Garry Marr writes about the situation in Alberta over in the Financial Post. The drop in oil prices has hit their economy first and hardest with sales down by 30-40% over a year ago and growing listings.
So how do you prepare for a surprise economic hit like that?
Simple. Save up to cover for job loss, keep your debts and bills manageable and don’t get into a situation where you have to sell when everyone else is selling.
Unfortunately Canadians aren’t doing so well on the debt front:
Debt reached an all-time high in the fourth quarter, relative to income. Statistics Canada says the debt to disposable household income ratio is 163.3%, much of it attributable to housing costs.
Read the full article here.
Well well, look at that, you made it to the end of another work week.
This is Friday and that means it’s time for another Friday Free-for-all, our regular end of the week news round up and open topic discussion thread for the the weekend.
Here are a few recent links to kick of the chat:
–Can the industry police itself?
–Ultimate buy / rent calculator
–Boom a bust for heritage buildings
–Canada job market not quite best
–Leaving the city for better economics
–Is the worst over for Looney?
So what are you seeing out there? Post your news links, thoughts and anecdotes here and have an excellent weekend!
Are we the home of the worlds biggest housing bubble?
That’s what they’re saying over at the Atlantic.
How real is Canada’s housing bubble anyway? More real than any other country’s.
As realtors like to remind us, every market’s different, but there are three big takeaways here.
1) Rich Chinese buyers tend to make for overheated markets. Some of the priciest housing markets in the world have one thing in common, besides low-interest rates (which prevail most everywhere): Chinese expats. Vancouver, Hong Kong, Singapore, and Sydney are among the most popular destinations for wealthy Chinese looking to hedge their bets, and this exit-strategy buying has helped push prices in these locales into the stratosphere.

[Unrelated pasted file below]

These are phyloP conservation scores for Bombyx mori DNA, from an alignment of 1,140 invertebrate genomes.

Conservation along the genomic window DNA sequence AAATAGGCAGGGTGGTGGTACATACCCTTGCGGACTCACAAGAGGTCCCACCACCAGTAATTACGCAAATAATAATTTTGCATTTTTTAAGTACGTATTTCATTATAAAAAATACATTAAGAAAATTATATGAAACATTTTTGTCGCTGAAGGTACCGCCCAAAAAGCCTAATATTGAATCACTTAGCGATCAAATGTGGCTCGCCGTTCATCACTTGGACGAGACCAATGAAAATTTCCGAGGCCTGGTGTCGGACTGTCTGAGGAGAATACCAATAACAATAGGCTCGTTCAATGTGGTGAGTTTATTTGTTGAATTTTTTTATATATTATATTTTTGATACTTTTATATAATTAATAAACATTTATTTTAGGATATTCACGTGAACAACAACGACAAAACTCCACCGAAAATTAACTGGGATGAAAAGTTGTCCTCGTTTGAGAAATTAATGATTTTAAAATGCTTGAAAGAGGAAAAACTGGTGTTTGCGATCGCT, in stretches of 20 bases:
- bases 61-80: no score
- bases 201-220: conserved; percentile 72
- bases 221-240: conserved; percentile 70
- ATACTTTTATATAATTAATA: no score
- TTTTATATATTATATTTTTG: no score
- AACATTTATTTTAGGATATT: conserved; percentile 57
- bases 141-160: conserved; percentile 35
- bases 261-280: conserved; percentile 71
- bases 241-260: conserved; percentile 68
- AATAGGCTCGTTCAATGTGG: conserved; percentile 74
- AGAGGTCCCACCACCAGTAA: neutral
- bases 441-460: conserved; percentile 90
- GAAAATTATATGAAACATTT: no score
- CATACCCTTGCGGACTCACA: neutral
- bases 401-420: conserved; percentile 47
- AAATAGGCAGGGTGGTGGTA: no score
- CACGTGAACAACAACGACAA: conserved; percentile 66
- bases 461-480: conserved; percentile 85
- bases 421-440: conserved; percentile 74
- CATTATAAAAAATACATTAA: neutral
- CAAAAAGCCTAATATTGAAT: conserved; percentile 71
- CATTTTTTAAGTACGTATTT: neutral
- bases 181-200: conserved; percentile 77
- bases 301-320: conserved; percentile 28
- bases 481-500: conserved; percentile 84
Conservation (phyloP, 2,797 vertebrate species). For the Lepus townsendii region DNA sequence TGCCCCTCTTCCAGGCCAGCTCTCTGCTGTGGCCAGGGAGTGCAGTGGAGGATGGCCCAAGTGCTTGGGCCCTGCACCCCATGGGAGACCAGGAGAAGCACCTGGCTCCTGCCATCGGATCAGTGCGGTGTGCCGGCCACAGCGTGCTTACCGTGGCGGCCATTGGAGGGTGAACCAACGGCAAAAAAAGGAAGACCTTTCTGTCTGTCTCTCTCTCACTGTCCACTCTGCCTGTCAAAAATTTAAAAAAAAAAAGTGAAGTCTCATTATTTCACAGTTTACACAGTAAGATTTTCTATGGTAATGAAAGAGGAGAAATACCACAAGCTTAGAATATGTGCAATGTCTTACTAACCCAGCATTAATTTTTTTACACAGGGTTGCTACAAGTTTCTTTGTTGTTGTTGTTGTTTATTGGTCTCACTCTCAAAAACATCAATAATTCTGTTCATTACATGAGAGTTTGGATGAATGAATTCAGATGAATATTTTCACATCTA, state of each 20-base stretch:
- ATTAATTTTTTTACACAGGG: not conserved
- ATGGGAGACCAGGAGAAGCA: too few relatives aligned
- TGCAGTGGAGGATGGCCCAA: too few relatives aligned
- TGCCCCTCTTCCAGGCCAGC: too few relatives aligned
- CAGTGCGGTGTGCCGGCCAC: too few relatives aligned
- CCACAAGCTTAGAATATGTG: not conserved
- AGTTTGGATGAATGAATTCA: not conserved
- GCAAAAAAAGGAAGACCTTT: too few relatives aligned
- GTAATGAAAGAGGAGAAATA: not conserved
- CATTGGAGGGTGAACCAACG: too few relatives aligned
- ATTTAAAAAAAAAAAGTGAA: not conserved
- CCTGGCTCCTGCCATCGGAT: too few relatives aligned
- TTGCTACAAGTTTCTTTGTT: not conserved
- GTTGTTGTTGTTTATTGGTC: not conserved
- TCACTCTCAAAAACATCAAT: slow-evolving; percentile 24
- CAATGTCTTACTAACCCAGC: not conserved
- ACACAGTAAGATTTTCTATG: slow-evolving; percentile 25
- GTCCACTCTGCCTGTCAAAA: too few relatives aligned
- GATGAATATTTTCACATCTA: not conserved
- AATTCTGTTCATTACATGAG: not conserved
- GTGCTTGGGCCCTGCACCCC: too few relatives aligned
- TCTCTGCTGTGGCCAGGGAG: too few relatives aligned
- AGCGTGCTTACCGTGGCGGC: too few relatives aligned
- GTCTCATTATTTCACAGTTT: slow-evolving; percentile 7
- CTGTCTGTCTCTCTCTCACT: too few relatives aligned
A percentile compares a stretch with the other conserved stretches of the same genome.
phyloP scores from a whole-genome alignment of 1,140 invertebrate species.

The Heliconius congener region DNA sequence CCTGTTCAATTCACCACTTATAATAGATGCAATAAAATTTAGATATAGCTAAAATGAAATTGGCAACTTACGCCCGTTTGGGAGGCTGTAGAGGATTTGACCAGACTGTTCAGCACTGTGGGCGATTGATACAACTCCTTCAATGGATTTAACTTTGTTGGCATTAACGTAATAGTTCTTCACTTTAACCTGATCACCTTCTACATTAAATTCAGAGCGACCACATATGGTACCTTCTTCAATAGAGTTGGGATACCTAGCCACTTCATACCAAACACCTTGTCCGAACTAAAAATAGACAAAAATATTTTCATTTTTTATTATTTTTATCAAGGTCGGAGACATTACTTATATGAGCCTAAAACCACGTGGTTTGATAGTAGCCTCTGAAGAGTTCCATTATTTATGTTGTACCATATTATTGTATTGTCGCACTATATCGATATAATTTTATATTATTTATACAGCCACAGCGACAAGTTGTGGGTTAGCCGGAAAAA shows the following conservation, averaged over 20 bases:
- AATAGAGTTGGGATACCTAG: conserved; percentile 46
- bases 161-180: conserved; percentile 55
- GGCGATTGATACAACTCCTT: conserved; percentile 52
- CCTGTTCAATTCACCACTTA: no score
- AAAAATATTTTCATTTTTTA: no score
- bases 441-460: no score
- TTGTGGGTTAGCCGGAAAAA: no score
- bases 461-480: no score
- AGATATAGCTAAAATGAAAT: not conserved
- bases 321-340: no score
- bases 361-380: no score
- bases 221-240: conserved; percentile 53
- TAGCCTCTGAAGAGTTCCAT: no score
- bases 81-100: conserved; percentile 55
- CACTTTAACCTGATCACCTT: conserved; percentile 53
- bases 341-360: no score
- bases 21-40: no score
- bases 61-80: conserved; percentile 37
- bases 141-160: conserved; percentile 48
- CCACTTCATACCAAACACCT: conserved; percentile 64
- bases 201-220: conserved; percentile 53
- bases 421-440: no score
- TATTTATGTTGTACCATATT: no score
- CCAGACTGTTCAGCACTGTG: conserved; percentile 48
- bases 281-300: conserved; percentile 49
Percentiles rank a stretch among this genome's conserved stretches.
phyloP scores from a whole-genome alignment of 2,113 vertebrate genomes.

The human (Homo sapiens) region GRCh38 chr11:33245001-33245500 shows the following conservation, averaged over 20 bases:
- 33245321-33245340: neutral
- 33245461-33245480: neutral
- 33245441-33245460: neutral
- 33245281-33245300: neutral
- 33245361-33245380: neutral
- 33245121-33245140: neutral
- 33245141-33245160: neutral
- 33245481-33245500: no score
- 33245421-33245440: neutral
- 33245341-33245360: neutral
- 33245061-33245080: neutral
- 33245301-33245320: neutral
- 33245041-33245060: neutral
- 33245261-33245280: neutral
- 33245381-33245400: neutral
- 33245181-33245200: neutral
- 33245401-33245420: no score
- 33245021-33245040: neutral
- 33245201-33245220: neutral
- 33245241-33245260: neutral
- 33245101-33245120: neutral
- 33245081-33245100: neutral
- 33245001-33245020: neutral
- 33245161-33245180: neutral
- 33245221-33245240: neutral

2) Housing busts can take awhile. After a decade of boom and bust, prices are back to fair value, below it actually, in the U.S. and Ireland, but still have a way to come down in Spain and Britain. Zombie banks tend to be reluctant to realize losses on bad loans, propping up prices in the process, but eventually reality has its day. The sooner that happens, the sooner housing, and construction, can come back.
3) Housing recoveries can take even longer. It was just 20 years ago that the land below the Imperial Palace in Tokyo was supposed to be worth more than all of the land in California combined. But beware the enduring costs of bad macro policy. Too tight money for too long has kept housing prices in hibernation decades on.
Here’s a nice article that should reassure you.
The housing market in Canada is forecast to fall, but not crash like in the US.
In fact the first three paragraphs each repeat that this will NOT be like a US style crash.
Canadian housing prices will fall 10% over the next several years and homebuilding will slow sharply in 2013, but the country’s recent property boom is not expected to end in a U.S.-style collapse, according to a Reuters poll.
The survey of 20 forecasters published on Friday showed the majority believe the Canadian government has done enough to rein in runaway prices, preventing the type of crash that has devastated the U.S. market for years.
“This isn’t a sharp correction, this isn’t a U.S.-style correction, it’s just simply an unwinding of the excess valuation that was created by artificially low interest rates for a long period of time,” said Craig Alexander, chief economist at Toronto-Dominion Bank.
“I would emphasize that while a 10 % correction sounds scary, in actual fact, this would be a healthy outcome.”
Just a gentle feather slowly drifting to the safety of the ground.
Read the full article here.
Happy day after the new mortgage rules come into effect!
Even before these rules were announced we saw a ‘softening’ in the Vancouver real estate market.
Prices have drifted down as of late and sales are at an all-time-low and inventory keeps growing.
..Yet there are still those that believe ‘it’s different here’.
We saw housing bubbles grow all around the world and pop one by one, but we went through the same steps of pumping up cheap credit to build the house of cards higher.
Check out this post on Alphahunt about Why a Crash in Canadian House Prices is Certain.
What’s amplified our current RE cycle is that credit was steadily made cheaper & easier throughout the boom period – and especially when the RE market suffered in 2008. After finally waking up and seeing the monster they helped create, the Gov’t is making lending rules stricter. Lending practices should not have been made so loose to begin with. And their meddling in 2008 only delayed the inevitable bust.
Today, we’re still at extreme unaffordability and there is no such thing as a ‘soft landing’ or ‘small correction’ for Vancouver RE. Any asset that has seen a price rise of at least two standard deviations above long-term valuation ratios has always mean reverted. If the Vancouver RE market did not return to the normal multiple of income and rent, it will be the first time in history. You can’t binge drink and avoid the hangover. Timing the start of the hangover is always challenging, but what we know with high probability is that there will be a hangover.